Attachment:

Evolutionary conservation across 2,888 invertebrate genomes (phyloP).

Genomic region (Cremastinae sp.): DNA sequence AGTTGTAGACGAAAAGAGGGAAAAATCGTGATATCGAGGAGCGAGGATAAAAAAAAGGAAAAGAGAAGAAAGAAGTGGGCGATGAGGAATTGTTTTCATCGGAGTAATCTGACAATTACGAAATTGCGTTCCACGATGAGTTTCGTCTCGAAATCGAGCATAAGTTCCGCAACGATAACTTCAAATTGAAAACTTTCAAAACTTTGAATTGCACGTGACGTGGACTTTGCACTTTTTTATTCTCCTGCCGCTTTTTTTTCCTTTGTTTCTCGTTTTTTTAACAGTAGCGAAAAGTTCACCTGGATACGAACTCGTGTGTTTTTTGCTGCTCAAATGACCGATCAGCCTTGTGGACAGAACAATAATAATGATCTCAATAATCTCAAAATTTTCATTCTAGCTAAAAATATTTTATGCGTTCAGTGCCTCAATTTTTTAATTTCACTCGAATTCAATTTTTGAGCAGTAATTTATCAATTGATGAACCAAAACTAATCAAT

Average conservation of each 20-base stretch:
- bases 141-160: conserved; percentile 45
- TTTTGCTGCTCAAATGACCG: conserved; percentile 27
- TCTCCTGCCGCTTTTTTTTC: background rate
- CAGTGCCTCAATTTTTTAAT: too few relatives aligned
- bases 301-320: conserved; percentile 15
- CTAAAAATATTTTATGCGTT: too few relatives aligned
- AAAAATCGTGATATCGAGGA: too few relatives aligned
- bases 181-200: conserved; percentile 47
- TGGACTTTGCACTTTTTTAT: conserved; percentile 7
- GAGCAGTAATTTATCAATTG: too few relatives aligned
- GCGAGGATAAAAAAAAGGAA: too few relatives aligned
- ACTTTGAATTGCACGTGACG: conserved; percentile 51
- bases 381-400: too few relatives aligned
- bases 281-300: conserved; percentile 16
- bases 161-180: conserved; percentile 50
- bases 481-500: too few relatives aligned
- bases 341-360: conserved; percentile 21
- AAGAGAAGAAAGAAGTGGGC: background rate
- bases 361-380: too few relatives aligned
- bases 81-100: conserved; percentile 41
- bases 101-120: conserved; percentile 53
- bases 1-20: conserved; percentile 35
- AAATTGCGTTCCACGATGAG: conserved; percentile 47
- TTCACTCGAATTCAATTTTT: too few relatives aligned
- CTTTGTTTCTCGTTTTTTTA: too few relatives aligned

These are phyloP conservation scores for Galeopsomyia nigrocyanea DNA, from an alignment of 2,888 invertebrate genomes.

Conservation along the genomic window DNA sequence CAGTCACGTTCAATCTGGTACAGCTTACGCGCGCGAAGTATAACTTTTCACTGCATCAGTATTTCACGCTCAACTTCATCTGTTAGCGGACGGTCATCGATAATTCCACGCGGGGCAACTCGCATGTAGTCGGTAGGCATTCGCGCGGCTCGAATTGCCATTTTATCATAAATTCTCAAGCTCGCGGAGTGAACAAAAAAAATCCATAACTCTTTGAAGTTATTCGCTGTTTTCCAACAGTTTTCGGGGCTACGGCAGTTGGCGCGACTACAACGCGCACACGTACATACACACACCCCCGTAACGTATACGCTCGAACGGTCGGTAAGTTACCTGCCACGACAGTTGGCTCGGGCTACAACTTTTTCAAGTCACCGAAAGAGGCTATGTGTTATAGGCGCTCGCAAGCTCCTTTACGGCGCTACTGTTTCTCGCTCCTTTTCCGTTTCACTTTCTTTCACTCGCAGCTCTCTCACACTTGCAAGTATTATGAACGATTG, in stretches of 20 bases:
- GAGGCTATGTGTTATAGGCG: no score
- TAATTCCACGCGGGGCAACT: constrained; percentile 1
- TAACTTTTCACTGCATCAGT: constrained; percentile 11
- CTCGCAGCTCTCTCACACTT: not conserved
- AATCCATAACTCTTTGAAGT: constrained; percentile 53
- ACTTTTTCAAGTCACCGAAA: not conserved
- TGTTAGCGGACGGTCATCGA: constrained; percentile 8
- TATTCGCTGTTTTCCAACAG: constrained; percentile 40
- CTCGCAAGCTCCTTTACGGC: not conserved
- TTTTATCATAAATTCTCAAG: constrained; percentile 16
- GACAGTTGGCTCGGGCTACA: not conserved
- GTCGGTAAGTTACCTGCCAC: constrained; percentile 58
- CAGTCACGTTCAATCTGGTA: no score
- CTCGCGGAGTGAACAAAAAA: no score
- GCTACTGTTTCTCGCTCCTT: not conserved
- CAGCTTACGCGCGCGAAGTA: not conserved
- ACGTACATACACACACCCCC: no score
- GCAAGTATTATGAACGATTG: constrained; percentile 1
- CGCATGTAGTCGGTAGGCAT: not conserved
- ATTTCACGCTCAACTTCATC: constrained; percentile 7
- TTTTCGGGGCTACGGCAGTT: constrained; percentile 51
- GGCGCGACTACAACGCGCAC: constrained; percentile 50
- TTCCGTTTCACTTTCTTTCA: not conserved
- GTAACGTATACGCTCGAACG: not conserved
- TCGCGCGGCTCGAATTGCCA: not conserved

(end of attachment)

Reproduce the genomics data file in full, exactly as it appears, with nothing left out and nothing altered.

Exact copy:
Evolutionary conservation across 2,888 invertebrate genomes (phyloP).

Genomic region (Cremastinae sp.): DNA sequence AGTTGTAGACGAAAAGAGGGAAAAATCGTGATATCGAGGAGCGAGGATAAAAAAAAGGAAAAGAGAAGAAAGAAGTGGGCGATGAGGAATTGTTTTCATCGGAGTAATCTGACAATTACGAAATTGCGTTCCACGATGAGTTTCGTCTCGAAATCGAGCATAAGTTCCGCAACGATAACTTCAAATTGAAAACTTTCAAAACTTTGAATTGCACGTGACGTGGACTTTGCACTTTTTTATTCTCCTGCCGCTTTTTTTTCCTTTGTTTCTCGTTTTTTTAACAGTAGCGAAAAGTTCACCTGGATACGAACTCGTGTGTTTTTTGCTGCTCAAATGACCGATCAGCCTTGTGGACAGAACAATAATAATGATCTCAATAATCTCAAAATTTTCATTCTAGCTAAAAATATTTTATGCGTTCAGTGCCTCAATTTTTTAATTTCACTCGAATTCAATTTTTGAGCAGTAATTTATCAATTGATGAACCAAAACTAATCAAT

Average conservation of each 20-base stretch:
- bases 141-160: conserved; percentile 45
- TTTTGCTGCTCAAATGACCG: conserved; percentile 27
- TCTCCTGCCGCTTTTTTTTC: background rate
- CAGTGCCTCAATTTTTTAAT: too few relatives aligned
- bases 301-320: conserved; percentile 15
- CTAAAAATATTTTATGCGTT: too few relatives aligned
- AAAAATCGTGATATCGAGGA: too few relatives aligned
- bases 181-200: conserved; percentile 47
- TGGACTTTGCACTTTTTTAT: conserved; percentile 7
- GAGCAGTAATTTATCAATTG: too few relatives aligned
- GCGAGGATAAAAAAAAGGAA: too few relatives aligned
- ACTTTGAATTGCACGTGACG: conserved; percentile 51
- bases 381-400: too few relatives aligned
- bases 281-300: conserved; percentile 16
- bases 161-180: conserved; percentile 50
- bases 481-500: too few relatives aligned
- bases 341-360: conserved; percentile 21
- AAGAGAAGAAAGAAGTGGGC: background rate
- bases 361-380: too few relatives aligned
- bases 81-100: conserved; percentile 41
- bases 101-120: conserved; percentile 53
- bases 1-20: conserved; percentile 35
- AAATTGCGTTCCACGATGAG: conserved; percentile 47
- TTCACTCGAATTCAATTTTT: too few relatives aligned
- CTTTGTTTCTCGTTTTTTTA: too few relatives aligned

These are phyloP conservation scores for Galeopsomyia nigrocyanea DNA, from an alignment of 2,888 invertebrate genomes.

Conservation along the genomic window DNA sequence CAGTCACGTTCAATCTGGTACAGCTTACGCGCGCGAAGTATAACTTTTCACTGCATCAGTATTTCACGCTCAACTTCATCTGTTAGCGGACGGTCATCGATAATTCCACGCGGGGCAACTCGCATGTAGTCGGTAGGCATTCGCGCGGCTCGAATTGCCATTTTATCATAAATTCTCAAGCTCGCGGAGTGAACAAAAAAAATCCATAACTCTTTGAAGTTATTCGCTGTTTTCCAACAGTTTTCGGGGCTACGGCAGTTGGCGCGACTACAACGCGCACACGTACATACACACACCCCCGTAACGTATACGCTCGAACGGTCGGTAAGTTACCTGCCACGACAGTTGGCTCGGGCTACAACTTTTTCAAGTCACCGAAAGAGGCTATGTGTTATAGGCGCTCGCAAGCTCCTTTACGGCGCTACTGTTTCTCGCTCCTTTTCCGTTTCACTTTCTTTCACTCGCAGCTCTCTCACACTTGCAAGTATTATGAACGATTG, in stretches of 20 bases:
- GAGGCTATGTGTTATAGGCG: no score
- TAATTCCACGCGGGGCAACT: constrained; percentile 1
- TAACTTTTCACTGCATCAGT: constrained; percentile 11
- CTCGCAGCTCTCTCACACTT: not conserved
- AATCCATAACTCTTTGAAGT: constrained; percentile 53
- ACTTTTTCAAGTCACCGAAA: not conserved
- TGTTAGCGGACGGTCATCGA: constrained; percentile 8
- TATTCGCTGTTTTCCAACAG: constrained; percentile 40
- CTCGCAAGCTCCTTTACGGC: not conserved
- TTTTATCATAAATTCTCAAG: constrained; percentile 16
- GACAGTTGGCTCGGGCTACA: not conserved
- GTCGGTAAGTTACCTGCCAC: constrained; percentile 58
- CAGTCACGTTCAATCTGGTA: no score
- CTCGCGGAGTGAACAAAAAA: no score
- GCTACTGTTTCTCGCTCCTT: not conserved
- CAGCTTACGCGCGCGAAGTA: not conserved
- ACGTACATACACACACCCCC: no score
- GCAAGTATTATGAACGATTG: constrained; percentile 1
- CGCATGTAGTCGGTAGGCAT: not conserved
- ATTTCACGCTCAACTTCATC: constrained; percentile 7
- TTTTCGGGGCTACGGCAGTT: constrained; percentile 51
- GGCGCGACTACAACGCGCAC: constrained; percentile 50
- TTCCGTTTCACTTTCTTTCA: not conserved
- GTAACGTATACGCTCGAACG: not conserved
- TCGCGCGGCTCGAATTGCCA: not conserved